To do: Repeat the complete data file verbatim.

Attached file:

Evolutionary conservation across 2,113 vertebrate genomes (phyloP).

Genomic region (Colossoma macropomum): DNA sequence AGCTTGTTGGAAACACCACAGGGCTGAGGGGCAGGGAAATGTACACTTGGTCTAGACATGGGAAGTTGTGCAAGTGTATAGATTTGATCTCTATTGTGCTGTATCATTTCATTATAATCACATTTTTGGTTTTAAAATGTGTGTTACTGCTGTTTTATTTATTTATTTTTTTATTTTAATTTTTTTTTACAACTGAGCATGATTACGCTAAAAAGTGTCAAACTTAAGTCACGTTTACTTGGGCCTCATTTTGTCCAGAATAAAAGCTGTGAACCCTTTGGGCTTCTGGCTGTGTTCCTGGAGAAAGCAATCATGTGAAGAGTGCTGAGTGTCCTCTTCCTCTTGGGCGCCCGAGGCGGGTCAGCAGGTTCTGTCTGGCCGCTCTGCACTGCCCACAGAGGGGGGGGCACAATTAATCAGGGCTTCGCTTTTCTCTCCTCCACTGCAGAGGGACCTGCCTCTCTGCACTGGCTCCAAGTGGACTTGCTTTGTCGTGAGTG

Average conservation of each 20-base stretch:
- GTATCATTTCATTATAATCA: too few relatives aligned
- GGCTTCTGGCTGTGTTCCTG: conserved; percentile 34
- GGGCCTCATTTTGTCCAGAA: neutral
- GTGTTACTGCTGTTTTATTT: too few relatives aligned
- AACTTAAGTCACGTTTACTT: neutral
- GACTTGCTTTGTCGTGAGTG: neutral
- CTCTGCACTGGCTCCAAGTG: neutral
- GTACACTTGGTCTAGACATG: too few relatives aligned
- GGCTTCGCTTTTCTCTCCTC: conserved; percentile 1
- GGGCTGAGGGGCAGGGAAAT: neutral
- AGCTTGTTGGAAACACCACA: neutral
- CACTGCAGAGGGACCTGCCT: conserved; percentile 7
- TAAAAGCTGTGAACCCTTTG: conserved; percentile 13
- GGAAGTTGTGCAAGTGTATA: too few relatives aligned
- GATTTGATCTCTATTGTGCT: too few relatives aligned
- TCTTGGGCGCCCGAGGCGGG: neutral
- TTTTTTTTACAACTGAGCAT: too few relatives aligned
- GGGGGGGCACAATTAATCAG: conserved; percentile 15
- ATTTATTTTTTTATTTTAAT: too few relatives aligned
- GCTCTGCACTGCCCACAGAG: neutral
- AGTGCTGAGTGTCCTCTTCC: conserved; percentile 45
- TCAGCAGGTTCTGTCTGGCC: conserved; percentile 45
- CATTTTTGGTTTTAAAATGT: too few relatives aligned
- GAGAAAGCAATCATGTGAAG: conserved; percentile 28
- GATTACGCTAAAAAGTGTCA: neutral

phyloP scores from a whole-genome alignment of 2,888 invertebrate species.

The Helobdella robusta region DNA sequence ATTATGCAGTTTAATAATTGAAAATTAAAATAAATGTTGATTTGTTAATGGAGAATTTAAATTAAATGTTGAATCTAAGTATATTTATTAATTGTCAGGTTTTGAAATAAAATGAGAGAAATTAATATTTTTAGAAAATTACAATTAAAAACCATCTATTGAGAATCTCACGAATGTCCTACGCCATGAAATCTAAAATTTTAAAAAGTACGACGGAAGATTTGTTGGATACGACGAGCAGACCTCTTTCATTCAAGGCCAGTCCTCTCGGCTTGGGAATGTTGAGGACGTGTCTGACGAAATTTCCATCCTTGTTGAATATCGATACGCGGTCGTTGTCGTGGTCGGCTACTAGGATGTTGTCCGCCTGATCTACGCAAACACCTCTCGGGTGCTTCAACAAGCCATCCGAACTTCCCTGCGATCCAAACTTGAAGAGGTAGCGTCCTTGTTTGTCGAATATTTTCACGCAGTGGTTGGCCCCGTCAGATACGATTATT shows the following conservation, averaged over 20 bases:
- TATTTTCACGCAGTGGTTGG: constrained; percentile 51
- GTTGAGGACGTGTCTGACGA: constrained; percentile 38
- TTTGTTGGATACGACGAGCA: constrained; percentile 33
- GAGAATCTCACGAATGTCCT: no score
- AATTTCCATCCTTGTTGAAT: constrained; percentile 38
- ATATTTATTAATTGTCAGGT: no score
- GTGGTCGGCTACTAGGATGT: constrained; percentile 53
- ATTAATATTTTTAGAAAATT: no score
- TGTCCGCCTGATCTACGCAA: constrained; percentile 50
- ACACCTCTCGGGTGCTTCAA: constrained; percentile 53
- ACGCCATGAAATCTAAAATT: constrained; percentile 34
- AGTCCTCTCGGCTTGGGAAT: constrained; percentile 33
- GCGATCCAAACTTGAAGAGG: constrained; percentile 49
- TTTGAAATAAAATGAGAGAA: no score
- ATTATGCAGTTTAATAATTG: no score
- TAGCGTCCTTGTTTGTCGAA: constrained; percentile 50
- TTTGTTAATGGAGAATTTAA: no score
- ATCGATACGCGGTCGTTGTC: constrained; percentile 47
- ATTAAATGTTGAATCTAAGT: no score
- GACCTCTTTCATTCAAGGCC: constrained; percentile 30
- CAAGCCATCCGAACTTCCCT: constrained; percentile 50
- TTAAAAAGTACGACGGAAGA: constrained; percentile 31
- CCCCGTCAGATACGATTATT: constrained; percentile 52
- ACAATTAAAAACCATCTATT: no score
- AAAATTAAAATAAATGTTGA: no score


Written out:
Evolutionary conservation across 2,113 vertebrate genomes (phyloP).

Genomic region (Colossoma macropomum): DNA sequence AGCTTGTTGGAAACACCACAGGGCTGAGGGGCAGGGAAATGTACACTTGGTCTAGACATGGGAAGTTGTGCAAGTGTATAGATTTGATCTCTATTGTGCTGTATCATTTCATTATAATCACATTTTTGGTTTTAAAATGTGTGTTACTGCTGTTTTATTTATTTATTTTTTTATTTTAATTTTTTTTTACAACTGAGCATGATTACGCTAAAAAGTGTCAAACTTAAGTCACGTTTACTTGGGCCTCATTTTGTCCAGAATAAAAGCTGTGAACCCTTTGGGCTTCTGGCTGTGTTCCTGGAGAAAGCAATCATGTGAAGAGTGCTGAGTGTCCTCTTCCTCTTGGGCGCCCGAGGCGGGTCAGCAGGTTCTGTCTGGCCGCTCTGCACTGCCCACAGAGGGGGGGGCACAATTAATCAGGGCTTCGCTTTTCTCTCCTCCACTGCAGAGGGACCTGCCTCTCTGCACTGGCTCCAAGTGGACTTGCTTTGTCGTGAGTG

Average conservation of each 20-base stretch:
- GTATCATTTCATTATAATCA: too few relatives aligned
- GGCTTCTGGCTGTGTTCCTG: conserved; percentile 34
- GGGCCTCATTTTGTCCAGAA: neutral
- GTGTTACTGCTGTTTTATTT: too few relatives aligned
- AACTTAAGTCACGTTTACTT: neutral
- GACTTGCTTTGTCGTGAGTG: neutral
- CTCTGCACTGGCTCCAAGTG: neutral
- GTACACTTGGTCTAGACATG: too few relatives aligned
- GGCTTCGCTTTTCTCTCCTC: conserved; percentile 1
- GGGCTGAGGGGCAGGGAAAT: neutral
- AGCTTGTTGGAAACACCACA: neutral
- CACTGCAGAGGGACCTGCCT: conserved; percentile 7
- TAAAAGCTGTGAACCCTTTG: conserved; percentile 13
- GGAAGTTGTGCAAGTGTATA: too few relatives aligned
- GATTTGATCTCTATTGTGCT: too few relatives aligned
- TCTTGGGCGCCCGAGGCGGG: neutral
- TTTTTTTTACAACTGAGCAT: too few relatives aligned
- GGGGGGGCACAATTAATCAG: conserved; percentile 15
- ATTTATTTTTTTATTTTAAT: too few relatives aligned
- GCTCTGCACTGCCCACAGAG: neutral
- AGTGCTGAGTGTCCTCTTCC: conserved; percentile 45
- TCAGCAGGTTCTGTCTGGCC: conserved; percentile 45
- CATTTTTGGTTTTAAAATGT: too few relatives aligned
- GAGAAAGCAATCATGTGAAG: conserved; percentile 28
- GATTACGCTAAAAAGTGTCA: neutral

phyloP scores from a whole-genome alignment of 2,888 invertebrate species.

The Helobdella robusta region DNA sequence ATTATGCAGTTTAATAATTGAAAATTAAAATAAATGTTGATTTGTTAATGGAGAATTTAAATTAAATGTTGAATCTAAGTATATTTATTAATTGTCAGGTTTTGAAATAAAATGAGAGAAATTAATATTTTTAGAAAATTACAATTAAAAACCATCTATTGAGAATCTCACGAATGTCCTACGCCATGAAATCTAAAATTTTAAAAAGTACGACGGAAGATTTGTTGGATACGACGAGCAGACCTCTTTCATTCAAGGCCAGTCCTCTCGGCTTGGGAATGTTGAGGACGTGTCTGACGAAATTTCCATCCTTGTTGAATATCGATACGCGGTCGTTGTCGTGGTCGGCTACTAGGATGTTGTCCGCCTGATCTACGCAAACACCTCTCGGGTGCTTCAACAAGCCATCCGAACTTCCCTGCGATCCAAACTTGAAGAGGTAGCGTCCTTGTTTGTCGAATATTTTCACGCAGTGGTTGGCCCCGTCAGATACGATTATT shows the following conservation, averaged over 20 bases:
- TATTTTCACGCAGTGGTTGG: constrained; percentile 51
- GTTGAGGACGTGTCTGACGA: constrained; percentile 38
- TTTGTTGGATACGACGAGCA: constrained; percentile 33
- GAGAATCTCACGAATGTCCT: no score
- AATTTCCATCCTTGTTGAAT: constrained; percentile 38
- ATATTTATTAATTGTCAGGT: no score
- GTGGTCGGCTACTAGGATGT: constrained; percentile 53
- ATTAATATTTTTAGAAAATT: no score
- TGTCCGCCTGATCTACGCAA: constrained; percentile 50
- ACACCTCTCGGGTGCTTCAA: constrained; percentile 53
- ACGCCATGAAATCTAAAATT: constrained; percentile 34
- AGTCCTCTCGGCTTGGGAAT: constrained; percentile 33
- GCGATCCAAACTTGAAGAGG: constrained; percentile 49
- TTTGAAATAAAATGAGAGAA: no score
- ATTATGCAGTTTAATAATTG: no score
- TAGCGTCCTTGTTTGTCGAA: constrained; percentile 50
- TTTGTTAATGGAGAATTTAA: no score
- ATCGATACGCGGTCGTTGTC: constrained; percentile 47
- ATTAAATGTTGAATCTAAGT: no score
- GACCTCTTTCATTCAAGGCC: constrained; percentile 30
- CAAGCCATCCGAACTTCCCT: constrained; percentile 50
- TTAAAAAGTACGACGGAAGA: constrained; percentile 31
- CCCCGTCAGATACGATTATT: constrained; percentile 52
- ACAATTAAAAACCATCTATT: no score
- AAAATTAAAATAAATGTTGA: no score